35. 35. Selecting Ideas At the end of your ideas session, get your participants to say which ideas they’re most passionate about. Use a voting system – and encourage people to vote for ideas that aren’t their own. This isn’t the selection – it’s a reward for effort and a useful first indication of what might be useful. When running a selection/harvesting session: • Convene the core team - committees don’t make good decisions, so limit numbers. Consider bringing in some fresh eyes. • Theme the ideas – there is bound to be lots of overlap (you might want to do this before the harvesting session) • Reconnect with the brief and success criteria for the ideas – but score ideas with your heart as well as you head • Creatively push ideas that are lagging but you think might be interesting – sometimes the least promising ideas provide the stimulus for genius • Keep stepping between analysis and creativity – until you’re excited with what you’ve got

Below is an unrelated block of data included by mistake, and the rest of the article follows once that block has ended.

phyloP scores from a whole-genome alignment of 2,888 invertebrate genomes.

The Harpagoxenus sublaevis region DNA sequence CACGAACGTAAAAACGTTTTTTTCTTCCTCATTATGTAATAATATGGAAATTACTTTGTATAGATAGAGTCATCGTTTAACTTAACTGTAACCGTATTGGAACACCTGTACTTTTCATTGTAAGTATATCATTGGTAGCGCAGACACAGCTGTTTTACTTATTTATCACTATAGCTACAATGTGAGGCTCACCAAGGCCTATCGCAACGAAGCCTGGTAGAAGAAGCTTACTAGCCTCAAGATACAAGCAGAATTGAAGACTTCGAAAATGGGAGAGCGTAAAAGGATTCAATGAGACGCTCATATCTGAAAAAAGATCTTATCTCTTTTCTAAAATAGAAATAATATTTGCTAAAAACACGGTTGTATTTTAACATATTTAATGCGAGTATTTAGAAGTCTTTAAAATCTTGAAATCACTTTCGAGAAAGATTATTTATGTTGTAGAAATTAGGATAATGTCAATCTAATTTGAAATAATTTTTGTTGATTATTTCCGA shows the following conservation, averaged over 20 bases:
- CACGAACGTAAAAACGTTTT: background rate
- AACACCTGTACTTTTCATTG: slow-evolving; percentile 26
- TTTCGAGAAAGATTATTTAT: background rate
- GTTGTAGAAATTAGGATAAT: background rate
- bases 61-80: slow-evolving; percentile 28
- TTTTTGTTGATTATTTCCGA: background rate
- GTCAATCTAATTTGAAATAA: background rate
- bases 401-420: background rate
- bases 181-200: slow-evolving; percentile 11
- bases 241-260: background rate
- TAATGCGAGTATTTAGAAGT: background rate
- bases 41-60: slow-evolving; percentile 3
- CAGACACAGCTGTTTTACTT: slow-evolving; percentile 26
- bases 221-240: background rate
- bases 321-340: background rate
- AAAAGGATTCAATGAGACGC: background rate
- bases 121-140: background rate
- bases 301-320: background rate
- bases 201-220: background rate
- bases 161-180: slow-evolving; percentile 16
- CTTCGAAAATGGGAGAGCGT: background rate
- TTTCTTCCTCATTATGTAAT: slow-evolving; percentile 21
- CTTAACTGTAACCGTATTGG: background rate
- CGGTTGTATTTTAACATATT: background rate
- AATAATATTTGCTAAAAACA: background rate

36. 36. Harvesting Stargazer: • Plot the judgement criteria as a spider graph. • Judge each idea using your stargazer • Have a creative session to work out how you can improve each idea, where they’re weak • Recapture the new ideas that you’re developing. Idea DNA • For every concept you intend taking forward into development get clear on: • The insight that underpins the idea • The DNA, without which the idea would cease to be compelling – the aspects which CAN’T be lost • The executional elements of the idea as presently captured/visualised
  37. 37. Tune up your attitude • Engineer positive experiences for yourselves and others. Celebrate people when they do great work, or exhibit innovation behaviours – and let yourself take baby steps and build your confidence up • Visualise success – think through your sessions beforehand in real detail, making your pictures positive ones – it’s the best preparation. • Re-frame things that don’t go to plan. What have you learnt – and what will you differently moving forwards? • Question our own and others self-limiting beliefs. We tell ourselves things that aren’t true – what’s the actual data? • Harness cynicism – people who care, but have had negative experiences are bound to be cynical. If you understand, care about, and address their concerns, you’ll soon have passionate advocates. • Role model – you’re now the person will look up to around innovation. What you do is more powerful than what you say.